Case in point: Many moons ago, before my beard turned white, I was cutting mortises with a sharp chisel at my workbench, using the time-honored butt clamp, of course, when a yellow-jacket wasp (of which I have an uncontrollable phobia ever since a frantic encounter as a small child with a hornet’s nest in Grandma’s attic), landed on my leg. In a blind panic I swiped the wasp off my left thigh with my left hand, which by total coincidence was also holding the chisel. 40 years later I still have that big unsightly scar that ended my promising career as a bikini model before it really got started, tragically robbing the world of great beauty (ツ)。

Professional woodcarvers all know somebody with deep, crippling injuries to nerves and tendons in hands or legs from using carving tools improperly or while distracted. Not a few have lost whole hands. The wise ones wear kevlar or steel mesh gloves when they must secure work by hand while using chisels or knives. While I don’t condone it, professional woodcarvers must sometimes violate the rules just to get the job done. These safety gloves are good for preventing slicing cuts, and help to reduce the severity of injuries in all cases, but may not stop a knife or chisel from stabbing you if it is motivated, so please don’t violate the first rule just because you’re wearing fancy gloves.

The solution? Set your knives and chisels aside in a safe manner and location before you do anything other than cutting wood. In other words, have the self control and situational awareness to reject all distractions.

Oh yea, and please don’t drink and drive chisels.

Safety Habit Number Three: Always Set Your Tools Aside in a Safe Place and So They Can’t Move

This final safety habit is related to number two above in that distractions often cause us to violate it. In this case the hazard is a chisel or knife falling from a work surface, at which point Murphy rolls up his sleeves, licks his eyeball with his long purple tongue, and painstakingly guides the tool cutting-edge first towards ankles, feet and toes. In Japan were work has traditionally been performed while sitting on the floor, a common problem is accidentally kicking a chisel. Of course, the chisel doesn’t appreciate such boorish behavior and bites back.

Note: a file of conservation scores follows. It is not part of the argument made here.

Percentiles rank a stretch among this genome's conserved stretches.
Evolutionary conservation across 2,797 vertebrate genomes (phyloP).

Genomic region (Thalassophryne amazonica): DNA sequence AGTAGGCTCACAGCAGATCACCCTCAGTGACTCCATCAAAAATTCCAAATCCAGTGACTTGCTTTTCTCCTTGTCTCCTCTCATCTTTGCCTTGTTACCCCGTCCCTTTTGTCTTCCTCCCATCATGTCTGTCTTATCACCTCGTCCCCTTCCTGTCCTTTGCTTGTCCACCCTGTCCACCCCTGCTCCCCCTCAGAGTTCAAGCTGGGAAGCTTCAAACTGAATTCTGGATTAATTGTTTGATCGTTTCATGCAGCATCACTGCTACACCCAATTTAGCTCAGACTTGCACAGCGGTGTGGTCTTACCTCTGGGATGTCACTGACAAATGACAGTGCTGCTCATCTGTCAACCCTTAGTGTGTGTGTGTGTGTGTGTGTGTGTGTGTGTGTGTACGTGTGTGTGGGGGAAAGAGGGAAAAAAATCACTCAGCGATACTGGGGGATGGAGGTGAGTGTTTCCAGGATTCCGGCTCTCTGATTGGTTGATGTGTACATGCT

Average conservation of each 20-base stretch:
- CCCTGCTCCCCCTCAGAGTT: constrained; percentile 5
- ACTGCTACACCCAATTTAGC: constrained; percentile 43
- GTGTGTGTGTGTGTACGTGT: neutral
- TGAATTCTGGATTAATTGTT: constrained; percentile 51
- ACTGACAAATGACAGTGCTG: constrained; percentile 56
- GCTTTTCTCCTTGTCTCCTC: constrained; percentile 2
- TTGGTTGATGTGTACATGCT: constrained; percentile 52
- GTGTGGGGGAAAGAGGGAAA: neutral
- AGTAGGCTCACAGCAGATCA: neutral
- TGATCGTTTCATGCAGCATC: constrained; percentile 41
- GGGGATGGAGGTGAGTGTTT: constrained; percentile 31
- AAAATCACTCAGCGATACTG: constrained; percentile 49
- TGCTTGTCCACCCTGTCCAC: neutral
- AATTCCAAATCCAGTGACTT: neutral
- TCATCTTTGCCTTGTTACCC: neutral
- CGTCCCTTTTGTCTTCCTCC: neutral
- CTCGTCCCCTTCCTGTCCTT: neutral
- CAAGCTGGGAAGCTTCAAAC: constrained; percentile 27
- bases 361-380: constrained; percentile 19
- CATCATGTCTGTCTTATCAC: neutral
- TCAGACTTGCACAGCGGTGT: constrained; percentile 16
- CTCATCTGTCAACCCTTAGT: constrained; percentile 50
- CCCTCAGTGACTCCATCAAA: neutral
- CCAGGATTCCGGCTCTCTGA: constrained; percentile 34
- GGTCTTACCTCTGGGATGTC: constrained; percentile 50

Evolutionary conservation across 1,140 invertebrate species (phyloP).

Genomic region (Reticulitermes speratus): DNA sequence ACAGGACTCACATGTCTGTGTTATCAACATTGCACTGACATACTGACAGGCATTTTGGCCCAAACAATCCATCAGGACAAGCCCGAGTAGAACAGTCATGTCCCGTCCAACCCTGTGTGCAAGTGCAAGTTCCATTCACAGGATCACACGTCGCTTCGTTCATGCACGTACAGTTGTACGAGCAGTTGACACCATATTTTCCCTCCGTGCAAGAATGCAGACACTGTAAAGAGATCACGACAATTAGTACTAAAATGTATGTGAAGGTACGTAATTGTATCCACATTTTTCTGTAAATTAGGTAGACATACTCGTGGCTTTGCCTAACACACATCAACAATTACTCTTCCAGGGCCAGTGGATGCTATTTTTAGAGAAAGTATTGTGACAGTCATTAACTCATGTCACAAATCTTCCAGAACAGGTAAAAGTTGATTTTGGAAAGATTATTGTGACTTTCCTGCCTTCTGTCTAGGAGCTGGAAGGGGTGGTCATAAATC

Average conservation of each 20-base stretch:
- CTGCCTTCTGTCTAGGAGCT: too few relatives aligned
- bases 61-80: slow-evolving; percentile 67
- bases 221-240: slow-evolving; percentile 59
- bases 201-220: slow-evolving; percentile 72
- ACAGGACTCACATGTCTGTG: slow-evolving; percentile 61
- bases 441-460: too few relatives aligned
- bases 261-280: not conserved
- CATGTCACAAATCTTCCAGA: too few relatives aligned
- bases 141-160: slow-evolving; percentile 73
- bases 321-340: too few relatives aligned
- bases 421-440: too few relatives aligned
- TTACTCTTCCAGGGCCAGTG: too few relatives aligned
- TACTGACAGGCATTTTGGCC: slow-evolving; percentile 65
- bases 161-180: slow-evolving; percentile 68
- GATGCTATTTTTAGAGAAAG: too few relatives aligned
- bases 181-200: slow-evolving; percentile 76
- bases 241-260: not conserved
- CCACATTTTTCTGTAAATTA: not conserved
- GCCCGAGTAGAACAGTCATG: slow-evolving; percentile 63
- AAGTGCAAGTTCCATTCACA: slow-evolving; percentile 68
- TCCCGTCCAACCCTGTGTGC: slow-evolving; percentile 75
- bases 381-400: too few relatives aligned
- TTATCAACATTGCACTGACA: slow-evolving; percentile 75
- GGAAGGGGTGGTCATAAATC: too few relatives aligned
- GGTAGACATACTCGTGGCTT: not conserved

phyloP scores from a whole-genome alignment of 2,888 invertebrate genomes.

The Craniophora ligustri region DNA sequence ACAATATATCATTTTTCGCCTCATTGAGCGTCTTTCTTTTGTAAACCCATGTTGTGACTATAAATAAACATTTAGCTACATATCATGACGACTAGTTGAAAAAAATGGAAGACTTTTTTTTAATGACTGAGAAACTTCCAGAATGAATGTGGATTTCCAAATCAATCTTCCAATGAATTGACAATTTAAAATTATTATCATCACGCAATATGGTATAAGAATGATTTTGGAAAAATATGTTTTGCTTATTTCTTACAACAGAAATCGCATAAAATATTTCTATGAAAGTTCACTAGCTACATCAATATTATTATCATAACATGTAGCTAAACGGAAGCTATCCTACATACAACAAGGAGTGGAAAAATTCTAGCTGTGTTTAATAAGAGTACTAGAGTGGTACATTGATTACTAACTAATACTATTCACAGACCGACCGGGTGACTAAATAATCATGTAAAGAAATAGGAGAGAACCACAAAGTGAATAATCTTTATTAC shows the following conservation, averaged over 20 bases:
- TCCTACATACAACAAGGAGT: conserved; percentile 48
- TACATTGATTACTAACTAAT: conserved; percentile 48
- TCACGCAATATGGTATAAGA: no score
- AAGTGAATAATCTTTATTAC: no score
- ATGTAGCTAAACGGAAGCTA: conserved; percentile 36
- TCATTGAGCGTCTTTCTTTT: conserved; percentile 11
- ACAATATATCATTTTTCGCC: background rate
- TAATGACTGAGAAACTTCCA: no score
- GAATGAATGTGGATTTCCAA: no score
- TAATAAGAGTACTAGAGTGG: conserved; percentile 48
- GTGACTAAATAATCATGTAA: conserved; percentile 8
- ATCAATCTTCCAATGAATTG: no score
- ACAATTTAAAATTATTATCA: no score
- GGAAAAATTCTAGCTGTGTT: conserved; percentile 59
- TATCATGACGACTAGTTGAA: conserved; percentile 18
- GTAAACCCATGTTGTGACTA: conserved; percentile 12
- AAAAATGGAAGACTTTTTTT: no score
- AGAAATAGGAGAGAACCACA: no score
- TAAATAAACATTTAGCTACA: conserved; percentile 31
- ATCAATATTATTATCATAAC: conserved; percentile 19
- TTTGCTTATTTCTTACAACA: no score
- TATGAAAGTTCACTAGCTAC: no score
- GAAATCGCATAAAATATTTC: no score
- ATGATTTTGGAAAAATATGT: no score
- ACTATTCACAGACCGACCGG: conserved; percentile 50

I don’t know about you, but I don’t wear thick leather steel-toed work boots in my workshop. I prefer flip-flops or crocs without the heavy and dreadfully unfashionable steel accessories. The problem is that flip-flops are not tough enough to prevent a 200gram atsunomi falling cutting-edge-first from a height of 70cm from severing a toe, so I am careful to not give Murphy the opportunity to place his bomb sight on my “little piggies.” I encourage you to always be aware of both Murphy and pernicious pixies and never put yourself at their mercy.

The solution? Be careful of where and how you set your tools down and make good practices a cast-iron habit.

Don’t leave them hanging over the edge of your workbench, or balanced on top of other tools where a bump from a passing bench kitty or vibration from a hammer impact might knock them off. If you have several chisels or knives on your workbench at the same time, use a chisel box. Another effective solution is to make a tool rest by cutting some notches in a stick of wood, place it in a safe location on your work surface and rest the tool’s blades in those notches to keep them organized, to protect their cutting edges from dings, and most importantly, to prevent perfidious pixies and felonious felines from pushing or rolling tools off your workbench and Murphy from dive-bombing your wiggly pigglies. This is especially important if children have access to your workplace or you have curious kitties swanning around demanding snacks and ear-rubs.

How to Develop Good Safety Habits

Everything we have discussed so far is only hot air and electrons unless you manage to actually ingrain wise safety habits into your soul. I don’t know how it works for you, but the steps below work for me. Whatever it takes please develop good, engrained safety habits.

Step 1: When you have an accident (and you will), stop working and figure out how it happened, and what you could have done to avoid it. Hopefully it won’t be while waiting for X-ray results after an iron worker drops a bunch of steel decking cutoffs on you from 14 stories above (that lesson in gravity cost me a tendon in my hand and destroyed a perfectly good hardhat).

Step 2: Every time you find yourself in a similar situation, stop and consider if the same bloody thing could happen again, and what you need to do differently. For instance, figuring out a clamping arrangement that keeps your left hand out of the path of travel of a bloodthirsty paring chisel is something worth taking a few seconds to do.

Step 3: Remember the pain and embarrassment of the original accident to help you make the process of thinking through potential ouchy incidents, and then using the solutions you developed automatic. In this way a good habit is born.